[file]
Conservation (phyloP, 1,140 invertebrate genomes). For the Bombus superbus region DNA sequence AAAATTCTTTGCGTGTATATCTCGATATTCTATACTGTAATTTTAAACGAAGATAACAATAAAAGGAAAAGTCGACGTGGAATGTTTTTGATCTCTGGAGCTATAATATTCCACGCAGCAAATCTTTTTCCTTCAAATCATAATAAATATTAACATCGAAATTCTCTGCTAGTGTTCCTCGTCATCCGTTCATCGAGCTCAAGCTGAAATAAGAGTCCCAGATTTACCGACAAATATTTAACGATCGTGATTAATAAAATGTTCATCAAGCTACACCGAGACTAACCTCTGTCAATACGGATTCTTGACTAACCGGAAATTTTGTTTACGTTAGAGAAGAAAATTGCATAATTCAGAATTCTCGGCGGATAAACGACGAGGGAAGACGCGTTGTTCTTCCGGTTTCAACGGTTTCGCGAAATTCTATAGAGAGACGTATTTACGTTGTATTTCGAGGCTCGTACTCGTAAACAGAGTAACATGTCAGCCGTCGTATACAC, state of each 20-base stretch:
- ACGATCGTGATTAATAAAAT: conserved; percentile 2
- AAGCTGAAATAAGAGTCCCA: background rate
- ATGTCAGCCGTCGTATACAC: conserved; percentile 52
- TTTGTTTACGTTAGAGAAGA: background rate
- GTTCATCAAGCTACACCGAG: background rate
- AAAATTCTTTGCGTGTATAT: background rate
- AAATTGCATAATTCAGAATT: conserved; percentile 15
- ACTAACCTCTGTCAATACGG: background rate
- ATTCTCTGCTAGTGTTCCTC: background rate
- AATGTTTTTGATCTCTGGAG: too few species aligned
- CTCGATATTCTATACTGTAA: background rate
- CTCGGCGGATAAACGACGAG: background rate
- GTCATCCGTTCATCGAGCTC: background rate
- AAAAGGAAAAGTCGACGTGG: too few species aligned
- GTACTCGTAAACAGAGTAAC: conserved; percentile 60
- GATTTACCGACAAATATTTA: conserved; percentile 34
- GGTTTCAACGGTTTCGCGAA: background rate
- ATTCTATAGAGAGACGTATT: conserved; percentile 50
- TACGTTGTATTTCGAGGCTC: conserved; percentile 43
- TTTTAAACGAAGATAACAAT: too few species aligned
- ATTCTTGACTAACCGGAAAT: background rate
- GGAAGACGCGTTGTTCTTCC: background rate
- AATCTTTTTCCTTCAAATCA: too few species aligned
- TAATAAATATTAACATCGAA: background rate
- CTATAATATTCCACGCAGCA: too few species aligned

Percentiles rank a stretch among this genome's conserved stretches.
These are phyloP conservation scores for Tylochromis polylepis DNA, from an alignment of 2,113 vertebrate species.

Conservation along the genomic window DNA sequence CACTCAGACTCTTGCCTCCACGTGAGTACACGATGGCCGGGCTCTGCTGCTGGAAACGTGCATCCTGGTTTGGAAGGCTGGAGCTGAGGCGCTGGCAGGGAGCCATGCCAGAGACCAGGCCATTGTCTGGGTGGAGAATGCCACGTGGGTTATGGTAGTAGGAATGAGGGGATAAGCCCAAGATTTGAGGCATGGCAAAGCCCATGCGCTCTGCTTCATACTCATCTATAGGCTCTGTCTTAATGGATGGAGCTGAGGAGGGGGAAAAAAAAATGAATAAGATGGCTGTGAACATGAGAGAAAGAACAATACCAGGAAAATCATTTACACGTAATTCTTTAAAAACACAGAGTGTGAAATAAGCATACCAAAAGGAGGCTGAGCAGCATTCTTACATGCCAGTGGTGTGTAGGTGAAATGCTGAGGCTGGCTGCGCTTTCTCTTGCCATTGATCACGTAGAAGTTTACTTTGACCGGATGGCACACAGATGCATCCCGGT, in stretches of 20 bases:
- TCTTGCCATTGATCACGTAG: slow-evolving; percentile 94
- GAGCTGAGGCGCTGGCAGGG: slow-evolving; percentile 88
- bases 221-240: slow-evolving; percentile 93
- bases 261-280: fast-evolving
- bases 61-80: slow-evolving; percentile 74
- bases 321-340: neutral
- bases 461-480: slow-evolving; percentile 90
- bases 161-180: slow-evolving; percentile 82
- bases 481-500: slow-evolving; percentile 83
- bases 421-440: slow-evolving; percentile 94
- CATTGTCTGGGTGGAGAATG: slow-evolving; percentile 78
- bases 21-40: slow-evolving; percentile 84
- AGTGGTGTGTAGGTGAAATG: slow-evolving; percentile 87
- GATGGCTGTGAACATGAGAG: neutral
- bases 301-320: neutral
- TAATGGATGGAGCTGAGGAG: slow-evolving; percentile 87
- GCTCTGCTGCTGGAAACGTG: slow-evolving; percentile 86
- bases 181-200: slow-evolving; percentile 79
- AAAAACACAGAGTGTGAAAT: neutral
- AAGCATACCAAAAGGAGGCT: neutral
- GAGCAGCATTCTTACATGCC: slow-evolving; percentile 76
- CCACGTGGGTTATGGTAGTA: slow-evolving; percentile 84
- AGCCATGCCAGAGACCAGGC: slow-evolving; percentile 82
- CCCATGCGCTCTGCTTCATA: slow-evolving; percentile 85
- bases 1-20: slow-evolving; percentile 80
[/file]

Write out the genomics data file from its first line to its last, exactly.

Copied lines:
Conservation (phyloP, 1,140 invertebrate genomes). For the Bombus superbus region DNA sequence AAAATTCTTTGCGTGTATATCTCGATATTCTATACTGTAATTTTAAACGAAGATAACAATAAAAGGAAAAGTCGACGTGGAATGTTTTTGATCTCTGGAGCTATAATATTCCACGCAGCAAATCTTTTTCCTTCAAATCATAATAAATATTAACATCGAAATTCTCTGCTAGTGTTCCTCGTCATCCGTTCATCGAGCTCAAGCTGAAATAAGAGTCCCAGATTTACCGACAAATATTTAACGATCGTGATTAATAAAATGTTCATCAAGCTACACCGAGACTAACCTCTGTCAATACGGATTCTTGACTAACCGGAAATTTTGTTTACGTTAGAGAAGAAAATTGCATAATTCAGAATTCTCGGCGGATAAACGACGAGGGAAGACGCGTTGTTCTTCCGGTTTCAACGGTTTCGCGAAATTCTATAGAGAGACGTATTTACGTTGTATTTCGAGGCTCGTACTCGTAAACAGAGTAACATGTCAGCCGTCGTATACAC, state of each 20-base stretch:
- ACGATCGTGATTAATAAAAT: conserved; percentile 2
- AAGCTGAAATAAGAGTCCCA: background rate
- ATGTCAGCCGTCGTATACAC: conserved; percentile 52
- TTTGTTTACGTTAGAGAAGA: background rate
- GTTCATCAAGCTACACCGAG: background rate
- AAAATTCTTTGCGTGTATAT: background rate
- AAATTGCATAATTCAGAATT: conserved; percentile 15
- ACTAACCTCTGTCAATACGG: background rate
- ATTCTCTGCTAGTGTTCCTC: background rate
- AATGTTTTTGATCTCTGGAG: too few species aligned
- CTCGATATTCTATACTGTAA: background rate
- CTCGGCGGATAAACGACGAG: background rate
- GTCATCCGTTCATCGAGCTC: background rate
- AAAAGGAAAAGTCGACGTGG: too few species aligned
- GTACTCGTAAACAGAGTAAC: conserved; percentile 60
- GATTTACCGACAAATATTTA: conserved; percentile 34
- GGTTTCAACGGTTTCGCGAA: background rate
- ATTCTATAGAGAGACGTATT: conserved; percentile 50
- TACGTTGTATTTCGAGGCTC: conserved; percentile 43
- TTTTAAACGAAGATAACAAT: too few species aligned
- ATTCTTGACTAACCGGAAAT: background rate
- GGAAGACGCGTTGTTCTTCC: background rate
- AATCTTTTTCCTTCAAATCA: too few species aligned
- TAATAAATATTAACATCGAA: background rate
- CTATAATATTCCACGCAGCA: too few species aligned

Percentiles rank a stretch among this genome's conserved stretches.
These are phyloP conservation scores for Tylochromis polylepis DNA, from an alignment of 2,113 vertebrate species.

Conservation along the genomic window DNA sequence CACTCAGACTCTTGCCTCCACGTGAGTACACGATGGCCGGGCTCTGCTGCTGGAAACGTGCATCCTGGTTTGGAAGGCTGGAGCTGAGGCGCTGGCAGGGAGCCATGCCAGAGACCAGGCCATTGTCTGGGTGGAGAATGCCACGTGGGTTATGGTAGTAGGAATGAGGGGATAAGCCCAAGATTTGAGGCATGGCAAAGCCCATGCGCTCTGCTTCATACTCATCTATAGGCTCTGTCTTAATGGATGGAGCTGAGGAGGGGGAAAAAAAAATGAATAAGATGGCTGTGAACATGAGAGAAAGAACAATACCAGGAAAATCATTTACACGTAATTCTTTAAAAACACAGAGTGTGAAATAAGCATACCAAAAGGAGGCTGAGCAGCATTCTTACATGCCAGTGGTGTGTAGGTGAAATGCTGAGGCTGGCTGCGCTTTCTCTTGCCATTGATCACGTAGAAGTTTACTTTGACCGGATGGCACACAGATGCATCCCGGT, in stretches of 20 bases:
- TCTTGCCATTGATCACGTAG: slow-evolving; percentile 94
- GAGCTGAGGCGCTGGCAGGG: slow-evolving; percentile 88
- bases 221-240: slow-evolving; percentile 93
- bases 261-280: fast-evolving
- bases 61-80: slow-evolving; percentile 74
- bases 321-340: neutral
- bases 461-480: slow-evolving; percentile 90
- bases 161-180: slow-evolving; percentile 82
- bases 481-500: slow-evolving; percentile 83
- bases 421-440: slow-evolving; percentile 94
- CATTGTCTGGGTGGAGAATG: slow-evolving; percentile 78
- bases 21-40: slow-evolving; percentile 84
- AGTGGTGTGTAGGTGAAATG: slow-evolving; percentile 87
- GATGGCTGTGAACATGAGAG: neutral
- bases 301-320: neutral
- TAATGGATGGAGCTGAGGAG: slow-evolving; percentile 87
- GCTCTGCTGCTGGAAACGTG: slow-evolving; percentile 86
- bases 181-200: slow-evolving; percentile 79
- AAAAACACAGAGTGTGAAAT: neutral
- AAGCATACCAAAAGGAGGCT: neutral
- GAGCAGCATTCTTACATGCC: slow-evolving; percentile 76
- CCACGTGGGTTATGGTAGTA: slow-evolving; percentile 84
- AGCCATGCCAGAGACCAGGC: slow-evolving; percentile 82
- CCCATGCGCTCTGCTTCATA: slow-evolving; percentile 85
- bases 1-20: slow-evolving; percentile 80